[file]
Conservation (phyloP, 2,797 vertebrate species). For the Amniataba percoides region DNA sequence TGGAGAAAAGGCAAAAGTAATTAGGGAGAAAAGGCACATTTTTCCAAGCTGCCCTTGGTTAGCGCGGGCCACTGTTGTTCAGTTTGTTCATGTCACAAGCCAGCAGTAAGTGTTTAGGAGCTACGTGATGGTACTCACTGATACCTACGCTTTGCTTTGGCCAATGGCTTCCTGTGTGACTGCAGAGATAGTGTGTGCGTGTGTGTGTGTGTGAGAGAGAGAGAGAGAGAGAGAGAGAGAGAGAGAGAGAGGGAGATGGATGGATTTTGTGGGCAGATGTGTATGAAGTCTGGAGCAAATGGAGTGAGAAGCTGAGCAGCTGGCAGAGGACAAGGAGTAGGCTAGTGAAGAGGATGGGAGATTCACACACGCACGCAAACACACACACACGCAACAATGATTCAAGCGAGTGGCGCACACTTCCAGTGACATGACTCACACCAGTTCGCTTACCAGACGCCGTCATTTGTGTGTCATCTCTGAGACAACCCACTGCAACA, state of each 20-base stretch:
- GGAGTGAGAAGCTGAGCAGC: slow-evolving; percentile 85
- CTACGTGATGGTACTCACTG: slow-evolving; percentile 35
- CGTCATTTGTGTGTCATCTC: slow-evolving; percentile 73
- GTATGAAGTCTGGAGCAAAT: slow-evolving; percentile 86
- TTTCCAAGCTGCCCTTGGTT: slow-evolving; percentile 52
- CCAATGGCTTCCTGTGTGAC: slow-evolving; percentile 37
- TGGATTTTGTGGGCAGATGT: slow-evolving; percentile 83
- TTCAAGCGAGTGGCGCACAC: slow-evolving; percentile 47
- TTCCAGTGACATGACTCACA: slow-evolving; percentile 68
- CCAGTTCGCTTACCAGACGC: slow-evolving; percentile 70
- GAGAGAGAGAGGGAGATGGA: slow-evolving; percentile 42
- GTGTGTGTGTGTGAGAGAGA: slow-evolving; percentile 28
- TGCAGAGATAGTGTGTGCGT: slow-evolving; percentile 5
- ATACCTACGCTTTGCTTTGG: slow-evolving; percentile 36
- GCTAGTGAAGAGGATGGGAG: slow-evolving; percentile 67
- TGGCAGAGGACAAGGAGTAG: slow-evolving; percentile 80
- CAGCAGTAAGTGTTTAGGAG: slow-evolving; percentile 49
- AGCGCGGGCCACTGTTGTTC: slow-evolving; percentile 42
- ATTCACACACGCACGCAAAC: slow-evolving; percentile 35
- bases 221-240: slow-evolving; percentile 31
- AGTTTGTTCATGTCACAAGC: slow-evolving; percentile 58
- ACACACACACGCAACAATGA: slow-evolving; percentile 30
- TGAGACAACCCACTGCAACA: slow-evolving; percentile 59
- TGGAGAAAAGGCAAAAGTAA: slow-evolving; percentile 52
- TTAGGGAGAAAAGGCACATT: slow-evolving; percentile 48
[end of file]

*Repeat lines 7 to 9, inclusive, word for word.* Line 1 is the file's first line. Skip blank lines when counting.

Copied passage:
- CCAATGGCTTCCTGTGTGAC: slow-evolving; percentile 37
- TGGATTTTGTGGGCAGATGT: slow-evolving; percentile 83
- TTCAAGCGAGTGGCGCACAC: slow-evolving; percentile 47